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Classical Theatre of Harlem

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The Classical Theatre of Harlem opened its 25th season in honor of The Harlem Renaissance and the late actor Andre Braugher, who was a trustee.

On March 21, The Cathedral of St. John The Divine played host to “Renaissance Reborn: Reimagining the Past, Igniting the Future,” a historic event hosted by The Classical Theatre of Harlem to commemorate 100 years of the Harlem Renaissance and to mark the 25th year of the CTH. The evening was inspired by the dinner party thrown by Charles S. Johnson in 1924 to herald the new wave of Black artistry into the American consciousness of the time.

In that spirit, a panel discussion was convened with Shondaland staff writer Mia Brabham Nolan, who served as moderator. The panel included luminaries such as CTH associate artistic director and veteran actor Carl Cofield, Melba’s founder Melba Wilson, veteran actor and Godfather of Harlem star Peter Francis James, Pulitzer Prize-winning author and New York University Professor Emeritus David Levering Lewis, and Hunter College Professor of African American Studies Mark Harding.

The discussion provided many insightful moments from each member about what Harlem meant to them then and now. Harding and Lewis provided the full historical backdrop to the period. “Harlem is the most storied place in America, because of the intentionality,” James said during his remarks, as Wilson spoke at length about growing up in Harlem and her drive to open her namesake restaurant “to show those in the Harlem’s of the world that they can do it too.”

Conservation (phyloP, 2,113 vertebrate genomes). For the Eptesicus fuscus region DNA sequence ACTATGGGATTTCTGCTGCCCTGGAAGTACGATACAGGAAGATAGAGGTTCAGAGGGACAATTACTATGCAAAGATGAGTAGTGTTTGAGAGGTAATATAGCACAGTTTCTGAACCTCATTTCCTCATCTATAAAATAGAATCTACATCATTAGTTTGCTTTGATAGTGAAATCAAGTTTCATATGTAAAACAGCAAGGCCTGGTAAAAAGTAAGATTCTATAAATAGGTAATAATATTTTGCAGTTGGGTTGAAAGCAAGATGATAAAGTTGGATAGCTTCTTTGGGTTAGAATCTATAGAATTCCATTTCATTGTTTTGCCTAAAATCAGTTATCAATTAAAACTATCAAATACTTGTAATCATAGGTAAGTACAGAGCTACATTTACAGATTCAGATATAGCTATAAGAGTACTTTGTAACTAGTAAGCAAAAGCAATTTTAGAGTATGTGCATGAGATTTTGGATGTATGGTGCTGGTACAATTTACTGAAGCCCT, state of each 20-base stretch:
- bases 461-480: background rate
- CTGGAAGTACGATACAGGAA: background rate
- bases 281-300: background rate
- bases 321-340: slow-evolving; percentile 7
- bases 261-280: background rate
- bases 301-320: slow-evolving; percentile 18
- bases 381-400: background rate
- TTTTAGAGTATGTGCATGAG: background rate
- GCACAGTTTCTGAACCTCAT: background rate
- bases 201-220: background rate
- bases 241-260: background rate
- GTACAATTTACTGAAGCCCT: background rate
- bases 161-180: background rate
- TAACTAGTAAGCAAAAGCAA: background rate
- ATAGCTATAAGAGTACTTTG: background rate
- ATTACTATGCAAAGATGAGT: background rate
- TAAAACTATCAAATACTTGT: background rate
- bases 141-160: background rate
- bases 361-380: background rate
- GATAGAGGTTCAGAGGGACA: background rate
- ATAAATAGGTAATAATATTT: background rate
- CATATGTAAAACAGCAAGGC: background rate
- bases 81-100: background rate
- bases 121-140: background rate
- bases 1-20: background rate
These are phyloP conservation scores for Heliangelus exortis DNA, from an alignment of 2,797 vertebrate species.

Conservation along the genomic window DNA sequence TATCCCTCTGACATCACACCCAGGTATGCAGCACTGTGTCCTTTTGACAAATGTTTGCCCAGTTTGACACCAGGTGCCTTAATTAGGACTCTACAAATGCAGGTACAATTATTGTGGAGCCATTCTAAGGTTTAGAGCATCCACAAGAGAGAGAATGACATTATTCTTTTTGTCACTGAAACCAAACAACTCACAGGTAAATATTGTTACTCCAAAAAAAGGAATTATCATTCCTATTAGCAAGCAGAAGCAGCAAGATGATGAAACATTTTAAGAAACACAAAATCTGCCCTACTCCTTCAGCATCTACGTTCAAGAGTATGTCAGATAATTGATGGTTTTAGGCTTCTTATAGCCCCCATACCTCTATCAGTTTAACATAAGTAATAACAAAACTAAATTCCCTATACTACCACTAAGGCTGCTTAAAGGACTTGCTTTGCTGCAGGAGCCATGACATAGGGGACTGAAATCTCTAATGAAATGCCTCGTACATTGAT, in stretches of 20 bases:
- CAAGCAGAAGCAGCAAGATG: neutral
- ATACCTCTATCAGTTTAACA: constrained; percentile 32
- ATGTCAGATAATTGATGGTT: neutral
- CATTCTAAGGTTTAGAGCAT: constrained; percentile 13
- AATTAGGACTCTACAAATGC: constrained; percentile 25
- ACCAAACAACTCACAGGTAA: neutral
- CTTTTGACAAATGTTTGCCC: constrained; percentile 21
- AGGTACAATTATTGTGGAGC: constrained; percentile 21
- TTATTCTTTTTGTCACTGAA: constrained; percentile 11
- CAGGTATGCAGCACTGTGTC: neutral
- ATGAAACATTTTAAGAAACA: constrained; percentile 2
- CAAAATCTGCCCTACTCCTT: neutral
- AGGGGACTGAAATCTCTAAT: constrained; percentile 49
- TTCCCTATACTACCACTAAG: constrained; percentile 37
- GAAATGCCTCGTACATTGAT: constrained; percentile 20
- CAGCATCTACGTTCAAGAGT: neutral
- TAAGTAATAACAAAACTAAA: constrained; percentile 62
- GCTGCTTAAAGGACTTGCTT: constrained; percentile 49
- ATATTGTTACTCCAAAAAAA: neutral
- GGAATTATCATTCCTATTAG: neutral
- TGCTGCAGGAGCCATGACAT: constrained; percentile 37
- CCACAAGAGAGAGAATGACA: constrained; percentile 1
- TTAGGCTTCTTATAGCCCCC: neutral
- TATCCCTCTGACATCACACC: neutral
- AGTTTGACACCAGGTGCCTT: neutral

The evening came to a close after a stirring performance by actor and singer Mykal Kilgore along with performances from A Midsummer Night’s Dream, and a speech by Producing Artistic Director Ty Jones about the value of the organization’s work. “Art can create a kind of divination that does not show up on a spreadsheet,” he said to rousing applause. In addition, New York City Mayor Eric Adams issued a proclamation making March 21 officially The Classical Theatre of Harlem Day in the city.

We got a chance to briefly chat with Jones at the event about the upcoming season for The Classical Theatre of Harlem and its future events.

Cassius: With this Renaissance Reborn event kicking off your new season, what more can we expect in terms of the community engagement that you guys have and other events coming up this season?

Ty Jones: We’re putting together a few events to try to engage the audience as much as we possibly can. So we have this event tonight and another event in Brooklyn on April 21 at a supporter’s home. His name is Ken Ruck. And then we have another event called “Hold Em in Harlem” on May 23. That’ll be at the Renaissance Ballroom. And then we’re doing our Chairman’s dinner in honor of Andre Braugher in July. July will also be the month in which we do our production of A Midsummer Night’s Dream. Every single one of those nights, it’s an opportunity to engage with our community. Hopefully, we’re going to average 1000 people a night every night.

C: With an event like this tied in with the community of Harlem and the energy that’s been felt here tonight, how would you like to see that replicated in terms of, say, volunteer turnout?

TJ: Well, I think what it is, it’s about sustainability. And hopefully, this isn’t just a one-off. You know, at the end of the day, we hope to be able to do the practical things, like get people’s emails, and then make sure that they’re connected to us in a way so they know every single activity that we’re doing. And on our social media sites, we always let folks know when we need volunteers for X, Y, or Z.

C: With the way that things are developing in terms of spaces in Harlem being more open to cultural opportunity and for CTH celebrating its 25th season, how does it make you feel to be at the vanguard of an esteemed organization and being part of that wave?

TJ: Well, what I like to say is that we’re complementing what already is happening up in Harlem. We’re sort of complementing the history that’s already happened, we’re occupying our little space along the spectrum. But without question, we couldn’t be here without all the folks who did what they did before to allow us to be here. And I think it’s our responsibility to continue along that same spectrum to make sure that others are the vanguard of what it is to be an artist or to be of service to a community.